When the trailer for futuristic action flick “Ghost in the Shell” debuted in November, many viewers did a double take when it came to star Scarlett Johansson’s outfit.
It appeared she wasn’t wearing one.
“The marketing campaign for Ghost in the shell seems to be ‘look! Scarlett Johansson naked! Well, almost naked, but we fooled you for a sec,’” wrote viewer Seamus Stackpoole on Twitter.
In one scene, Johansson’s character, a cyborg law enforcement agent known as the Major, dons a “thermoptic” suit that allows her to basically turn invisible.
“Ghost in the Shell” is based on a popular 1989 manga series by Masamune Shirow, which was later adapted for a 1995 animated film. In one memorable scene, Major is shown stripping down to the suit and leaping off a skyscraper to slay a group of gun-wielding criminals.
“The thermoptic suit and the dive sequence from the original anime has occupied such an iconic place that the prospect of reconceptualizing was really exciting and intimidating,” Kurt Swanson, one of the film’s costume designers, tells The Post. He teamed with Bart Mueller to create the outfit.
“I think the qualities of the suit, rendering her invisible while still being lethal and the fact that it is essentially a flesh-colored second skin over her perfect machined body makes it such an enigmatic image,” Swanson continues.
The skintight sheath is textured with a puzzle-like pattern and proved to be among the most difficult pieces to craft in the effects-heavy film.
Swanson and Mueller worked with Weta Workshop, a New Zealand-based prop and effects company co-founded by Peter Jackson, and spent nearly two months conceptualizing and creating the thermoptic suit.
The filmmakers wanted the piece to look a bit like skin and a bit like functional military gear with an otherworldly appearance, so the suit was ultimately molded out of stretchy silicone.
Johansson’s body was scanned with a computer, and a mannequin was created to her exact specifications upon which the outfit could be based. But the suit was actually created a size smaller than Johansson so that it would fit super snugly.
The torso section is a single piece with an invisible seam — the only one of the entire costume — running down the back from the neck. The legs, arms and shoulder pads were molded separately and fastened to the torso with hidden magnets.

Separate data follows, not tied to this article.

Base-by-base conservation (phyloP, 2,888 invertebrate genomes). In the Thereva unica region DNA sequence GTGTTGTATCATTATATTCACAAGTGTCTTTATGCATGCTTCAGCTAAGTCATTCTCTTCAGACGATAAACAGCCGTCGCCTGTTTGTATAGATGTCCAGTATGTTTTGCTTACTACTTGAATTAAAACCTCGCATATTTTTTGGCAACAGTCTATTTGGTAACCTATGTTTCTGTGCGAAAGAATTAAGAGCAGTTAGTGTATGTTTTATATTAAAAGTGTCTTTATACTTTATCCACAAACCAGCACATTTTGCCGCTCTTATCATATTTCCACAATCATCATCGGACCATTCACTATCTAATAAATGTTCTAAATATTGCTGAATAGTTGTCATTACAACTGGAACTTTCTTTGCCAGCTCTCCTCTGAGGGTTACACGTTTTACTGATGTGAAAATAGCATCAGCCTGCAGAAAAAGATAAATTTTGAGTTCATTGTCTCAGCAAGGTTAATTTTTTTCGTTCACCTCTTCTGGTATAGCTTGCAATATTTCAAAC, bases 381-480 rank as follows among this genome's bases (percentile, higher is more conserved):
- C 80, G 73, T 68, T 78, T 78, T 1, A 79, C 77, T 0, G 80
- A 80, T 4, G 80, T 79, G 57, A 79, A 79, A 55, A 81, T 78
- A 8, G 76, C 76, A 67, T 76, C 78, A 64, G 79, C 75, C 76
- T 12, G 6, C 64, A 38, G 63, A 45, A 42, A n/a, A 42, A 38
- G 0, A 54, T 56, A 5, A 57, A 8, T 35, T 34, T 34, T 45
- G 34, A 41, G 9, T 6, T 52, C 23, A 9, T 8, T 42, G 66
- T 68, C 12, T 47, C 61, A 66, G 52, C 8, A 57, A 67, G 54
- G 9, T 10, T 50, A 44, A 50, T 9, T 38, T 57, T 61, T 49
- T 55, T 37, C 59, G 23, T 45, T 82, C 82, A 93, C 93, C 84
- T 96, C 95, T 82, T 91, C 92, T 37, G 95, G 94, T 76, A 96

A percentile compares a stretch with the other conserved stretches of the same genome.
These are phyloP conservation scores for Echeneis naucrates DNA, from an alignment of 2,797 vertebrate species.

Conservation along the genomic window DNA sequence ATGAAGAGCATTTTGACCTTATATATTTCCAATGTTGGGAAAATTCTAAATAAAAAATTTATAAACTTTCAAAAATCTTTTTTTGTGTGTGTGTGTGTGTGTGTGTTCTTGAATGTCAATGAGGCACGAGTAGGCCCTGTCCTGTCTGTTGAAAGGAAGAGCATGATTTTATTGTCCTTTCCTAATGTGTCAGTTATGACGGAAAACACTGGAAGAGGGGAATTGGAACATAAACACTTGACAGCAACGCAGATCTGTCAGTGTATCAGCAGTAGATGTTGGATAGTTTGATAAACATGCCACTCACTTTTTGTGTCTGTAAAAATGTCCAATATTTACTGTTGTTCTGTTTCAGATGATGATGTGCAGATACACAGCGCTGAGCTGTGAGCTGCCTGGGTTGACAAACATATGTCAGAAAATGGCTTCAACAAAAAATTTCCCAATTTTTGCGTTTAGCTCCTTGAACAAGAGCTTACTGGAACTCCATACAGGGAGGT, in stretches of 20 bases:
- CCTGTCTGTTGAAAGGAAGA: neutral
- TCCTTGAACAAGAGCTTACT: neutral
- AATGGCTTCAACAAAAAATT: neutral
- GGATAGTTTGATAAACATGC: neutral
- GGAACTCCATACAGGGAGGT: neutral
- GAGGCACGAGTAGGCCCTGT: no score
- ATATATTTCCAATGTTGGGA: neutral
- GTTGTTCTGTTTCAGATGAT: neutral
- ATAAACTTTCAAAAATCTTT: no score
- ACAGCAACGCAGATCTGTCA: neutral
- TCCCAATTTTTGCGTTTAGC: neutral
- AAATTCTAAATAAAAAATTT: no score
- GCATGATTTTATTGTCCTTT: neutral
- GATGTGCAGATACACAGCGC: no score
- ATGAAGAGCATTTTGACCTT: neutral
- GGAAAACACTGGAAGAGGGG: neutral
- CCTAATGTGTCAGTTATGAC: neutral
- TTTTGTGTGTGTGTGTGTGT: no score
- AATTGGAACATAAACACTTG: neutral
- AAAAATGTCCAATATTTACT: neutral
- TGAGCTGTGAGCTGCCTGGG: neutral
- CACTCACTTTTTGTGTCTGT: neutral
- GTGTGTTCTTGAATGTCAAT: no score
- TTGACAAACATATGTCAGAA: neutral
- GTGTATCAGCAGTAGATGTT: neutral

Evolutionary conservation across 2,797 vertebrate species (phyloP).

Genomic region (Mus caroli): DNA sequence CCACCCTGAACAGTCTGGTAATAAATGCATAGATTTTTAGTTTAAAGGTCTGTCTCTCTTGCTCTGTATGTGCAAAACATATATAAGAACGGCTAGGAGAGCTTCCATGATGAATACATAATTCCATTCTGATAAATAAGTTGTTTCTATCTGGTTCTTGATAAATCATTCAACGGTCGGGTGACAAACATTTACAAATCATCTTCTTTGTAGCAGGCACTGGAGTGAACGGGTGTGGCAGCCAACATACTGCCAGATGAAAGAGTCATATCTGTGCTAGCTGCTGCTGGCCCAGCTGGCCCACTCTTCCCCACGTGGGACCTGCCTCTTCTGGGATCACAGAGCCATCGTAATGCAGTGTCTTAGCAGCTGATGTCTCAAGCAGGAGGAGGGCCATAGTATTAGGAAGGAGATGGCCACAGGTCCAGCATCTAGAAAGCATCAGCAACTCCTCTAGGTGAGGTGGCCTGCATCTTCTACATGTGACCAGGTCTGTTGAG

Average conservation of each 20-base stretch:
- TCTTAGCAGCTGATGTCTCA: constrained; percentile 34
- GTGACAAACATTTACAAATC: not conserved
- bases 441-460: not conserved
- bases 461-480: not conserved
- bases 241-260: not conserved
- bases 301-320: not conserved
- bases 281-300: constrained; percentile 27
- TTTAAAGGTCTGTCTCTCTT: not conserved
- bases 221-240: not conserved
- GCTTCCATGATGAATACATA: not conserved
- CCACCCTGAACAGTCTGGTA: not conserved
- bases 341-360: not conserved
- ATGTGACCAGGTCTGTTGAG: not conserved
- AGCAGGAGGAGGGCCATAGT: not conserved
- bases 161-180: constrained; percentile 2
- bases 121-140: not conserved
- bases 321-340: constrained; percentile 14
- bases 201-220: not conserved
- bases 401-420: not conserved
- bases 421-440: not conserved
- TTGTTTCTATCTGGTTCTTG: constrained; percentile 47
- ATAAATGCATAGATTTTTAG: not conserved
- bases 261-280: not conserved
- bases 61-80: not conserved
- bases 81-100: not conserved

The costume was so fragile, it couldn’t be set down on any surface, lest it get dented or pick up an imprint. It had to stored on a mannequin during down time.
And although “Ghost in the Shell” is set decades in the future in a world filled with crazy tech, the thermoptic suit might not be so out there.
Scientists have already created an ultra-thin invisibility cloak that works by manipulating certain wavelengths of light, effectively blending an object into the background.
“There is really cool technology happening now, and we conceptualized a lot with the team at Weta, talking about the science behind this kind of suit,” Swanson says.
‘Who wouldn’t love to be blasted with talcum powder and then have their entire body encased in silicone for a 10-hour shoot day?’
Possible or not, it’s no surprise that Johansson’s tight costume came with its set of challenges for the actress.
“Who wouldn’t love to be blasted with talcum powder and then have their entire body encased in silicone for a 10-hour shoot day?” Mueller jokes.
“Top it off with looking completely naked,” Swanson says. “Actually, she said it was very comfortable. I think the worst part was there was a lot of back and forth between feeling hot and feeling cold. The silicone definitely doesn’t breathe.”
Johansson admits she was intimidated by the piece at first.
“I was kind of scared of the thermoptic suit,” she said during a Nerdist Twitter Q&A last year. “I thought that it was going to be, I don’t know, extremely uncomfortable.”
“It wasn’t the most comfortable, but it wasn’t unlike wearing the Black Widow suit. It actually moved a little bit better,” she said.
The $10 million the actress reportedly got for the part should also ease the pain somewhat.
These stars also had to squeeze into their suits for film and TV
Our editors found this article on this site using Google and regenerated it for our readers.
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